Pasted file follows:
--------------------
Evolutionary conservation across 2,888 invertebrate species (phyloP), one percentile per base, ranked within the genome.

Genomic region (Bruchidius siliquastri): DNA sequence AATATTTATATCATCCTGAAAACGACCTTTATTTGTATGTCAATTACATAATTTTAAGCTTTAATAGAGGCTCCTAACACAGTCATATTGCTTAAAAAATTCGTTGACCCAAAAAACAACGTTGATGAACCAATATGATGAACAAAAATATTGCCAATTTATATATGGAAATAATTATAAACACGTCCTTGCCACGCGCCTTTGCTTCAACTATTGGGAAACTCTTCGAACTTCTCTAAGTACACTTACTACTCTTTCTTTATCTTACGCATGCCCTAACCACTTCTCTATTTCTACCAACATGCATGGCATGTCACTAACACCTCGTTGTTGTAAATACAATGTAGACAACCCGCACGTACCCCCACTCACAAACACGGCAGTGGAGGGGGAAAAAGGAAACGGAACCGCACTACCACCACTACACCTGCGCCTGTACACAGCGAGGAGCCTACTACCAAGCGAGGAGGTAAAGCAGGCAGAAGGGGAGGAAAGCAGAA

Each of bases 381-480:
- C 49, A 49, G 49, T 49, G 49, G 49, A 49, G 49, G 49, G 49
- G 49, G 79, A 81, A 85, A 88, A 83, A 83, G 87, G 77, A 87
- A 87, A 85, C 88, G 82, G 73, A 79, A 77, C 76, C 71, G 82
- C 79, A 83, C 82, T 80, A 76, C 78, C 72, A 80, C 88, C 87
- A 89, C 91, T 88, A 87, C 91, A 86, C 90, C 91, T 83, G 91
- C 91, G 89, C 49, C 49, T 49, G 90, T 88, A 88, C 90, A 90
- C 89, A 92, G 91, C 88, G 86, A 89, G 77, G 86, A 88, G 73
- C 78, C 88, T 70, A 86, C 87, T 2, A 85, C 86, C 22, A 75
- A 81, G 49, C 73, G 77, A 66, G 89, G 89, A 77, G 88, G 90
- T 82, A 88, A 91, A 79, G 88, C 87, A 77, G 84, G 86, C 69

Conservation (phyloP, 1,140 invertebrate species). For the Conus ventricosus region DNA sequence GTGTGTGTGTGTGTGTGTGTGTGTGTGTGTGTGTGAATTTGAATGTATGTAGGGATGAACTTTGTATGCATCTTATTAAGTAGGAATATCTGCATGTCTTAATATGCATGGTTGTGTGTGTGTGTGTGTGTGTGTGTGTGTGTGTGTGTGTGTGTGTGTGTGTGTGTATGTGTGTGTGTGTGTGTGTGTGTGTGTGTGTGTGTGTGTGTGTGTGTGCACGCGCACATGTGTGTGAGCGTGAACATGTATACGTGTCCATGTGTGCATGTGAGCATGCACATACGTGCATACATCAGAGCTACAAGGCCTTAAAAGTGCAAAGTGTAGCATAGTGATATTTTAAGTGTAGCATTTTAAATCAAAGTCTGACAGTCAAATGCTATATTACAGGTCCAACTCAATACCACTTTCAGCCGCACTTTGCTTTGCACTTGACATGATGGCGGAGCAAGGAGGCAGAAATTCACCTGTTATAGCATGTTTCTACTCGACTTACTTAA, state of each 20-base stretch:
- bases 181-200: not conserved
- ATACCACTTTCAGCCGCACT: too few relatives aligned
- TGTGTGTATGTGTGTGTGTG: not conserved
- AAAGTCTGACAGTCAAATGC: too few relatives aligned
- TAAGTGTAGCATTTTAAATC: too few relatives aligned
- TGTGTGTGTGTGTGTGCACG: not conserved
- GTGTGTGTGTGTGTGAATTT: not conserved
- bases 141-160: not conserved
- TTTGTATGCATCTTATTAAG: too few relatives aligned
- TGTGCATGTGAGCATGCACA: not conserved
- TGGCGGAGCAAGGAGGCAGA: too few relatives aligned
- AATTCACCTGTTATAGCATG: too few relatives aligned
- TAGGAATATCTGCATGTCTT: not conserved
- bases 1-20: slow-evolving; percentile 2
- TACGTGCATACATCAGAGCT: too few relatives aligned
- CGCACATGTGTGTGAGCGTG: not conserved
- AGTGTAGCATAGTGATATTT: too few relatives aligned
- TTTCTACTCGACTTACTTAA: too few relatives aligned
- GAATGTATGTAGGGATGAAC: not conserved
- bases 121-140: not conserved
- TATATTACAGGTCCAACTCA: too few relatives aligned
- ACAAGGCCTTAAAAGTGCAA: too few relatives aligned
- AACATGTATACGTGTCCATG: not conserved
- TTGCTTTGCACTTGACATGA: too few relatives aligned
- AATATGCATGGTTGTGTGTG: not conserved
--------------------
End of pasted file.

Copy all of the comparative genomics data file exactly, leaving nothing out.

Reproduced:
Evolutionary conservation across 2,888 invertebrate species (phyloP), one percentile per base, ranked within the genome.

Genomic region (Bruchidius siliquastri): DNA sequence AATATTTATATCATCCTGAAAACGACCTTTATTTGTATGTCAATTACATAATTTTAAGCTTTAATAGAGGCTCCTAACACAGTCATATTGCTTAAAAAATTCGTTGACCCAAAAAACAACGTTGATGAACCAATATGATGAACAAAAATATTGCCAATTTATATATGGAAATAATTATAAACACGTCCTTGCCACGCGCCTTTGCTTCAACTATTGGGAAACTCTTCGAACTTCTCTAAGTACACTTACTACTCTTTCTTTATCTTACGCATGCCCTAACCACTTCTCTATTTCTACCAACATGCATGGCATGTCACTAACACCTCGTTGTTGTAAATACAATGTAGACAACCCGCACGTACCCCCACTCACAAACACGGCAGTGGAGGGGGAAAAAGGAAACGGAACCGCACTACCACCACTACACCTGCGCCTGTACACAGCGAGGAGCCTACTACCAAGCGAGGAGGTAAAGCAGGCAGAAGGGGAGGAAAGCAGAA

Each of bases 381-480:
- C 49, A 49, G 49, T 49, G 49, G 49, A 49, G 49, G 49, G 49
- G 49, G 79, A 81, A 85, A 88, A 83, A 83, G 87, G 77, A 87
- A 87, A 85, C 88, G 82, G 73, A 79, A 77, C 76, C 71, G 82
- C 79, A 83, C 82, T 80, A 76, C 78, C 72, A 80, C 88, C 87
- A 89, C 91, T 88, A 87, C 91, A 86, C 90, C 91, T 83, G 91
- C 91, G 89, C 49, C 49, T 49, G 90, T 88, A 88, C 90, A 90
- C 89, A 92, G 91, C 88, G 86, A 89, G 77, G 86, A 88, G 73
- C 78, C 88, T 70, A 86, C 87, T 2, A 85, C 86, C 22, A 75
- A 81, G 49, C 73, G 77, A 66, G 89, G 89, A 77, G 88, G 90
- T 82, A 88, A 91, A 79, G 88, C 87, A 77, G 84, G 86, C 69

Conservation (phyloP, 1,140 invertebrate species). For the Conus ventricosus region DNA sequence GTGTGTGTGTGTGTGTGTGTGTGTGTGTGTGTGTGAATTTGAATGTATGTAGGGATGAACTTTGTATGCATCTTATTAAGTAGGAATATCTGCATGTCTTAATATGCATGGTTGTGTGTGTGTGTGTGTGTGTGTGTGTGTGTGTGTGTGTGTGTGTGTGTGTGTGTATGTGTGTGTGTGTGTGTGTGTGTGTGTGTGTGTGTGTGTGTGTGTGTGCACGCGCACATGTGTGTGAGCGTGAACATGTATACGTGTCCATGTGTGCATGTGAGCATGCACATACGTGCATACATCAGAGCTACAAGGCCTTAAAAGTGCAAAGTGTAGCATAGTGATATTTTAAGTGTAGCATTTTAAATCAAAGTCTGACAGTCAAATGCTATATTACAGGTCCAACTCAATACCACTTTCAGCCGCACTTTGCTTTGCACTTGACATGATGGCGGAGCAAGGAGGCAGAAATTCACCTGTTATAGCATGTTTCTACTCGACTTACTTAA, state of each 20-base stretch:
- bases 181-200: not conserved
- ATACCACTTTCAGCCGCACT: too few relatives aligned
- TGTGTGTATGTGTGTGTGTG: not conserved
- AAAGTCTGACAGTCAAATGC: too few relatives aligned
- TAAGTGTAGCATTTTAAATC: too few relatives aligned
- TGTGTGTGTGTGTGTGCACG: not conserved
- GTGTGTGTGTGTGTGAATTT: not conserved
- bases 141-160: not conserved
- TTTGTATGCATCTTATTAAG: too few relatives aligned
- TGTGCATGTGAGCATGCACA: not conserved
- TGGCGGAGCAAGGAGGCAGA: too few relatives aligned
- AATTCACCTGTTATAGCATG: too few relatives aligned
- TAGGAATATCTGCATGTCTT: not conserved
- bases 1-20: slow-evolving; percentile 2
- TACGTGCATACATCAGAGCT: too few relatives aligned
- CGCACATGTGTGTGAGCGTG: not conserved
- AGTGTAGCATAGTGATATTT: too few relatives aligned
- TTTCTACTCGACTTACTTAA: too few relatives aligned
- GAATGTATGTAGGGATGAAC: not conserved
- bases 121-140: not conserved
- TATATTACAGGTCCAACTCA: too few relatives aligned
- ACAAGGCCTTAAAAGTGCAA: too few relatives aligned
- AACATGTATACGTGTCCATG: not conserved
- TTGCTTTGCACTTGACATGA: too few relatives aligned
- AATATGCATGGTTGTGTGTG: not conserved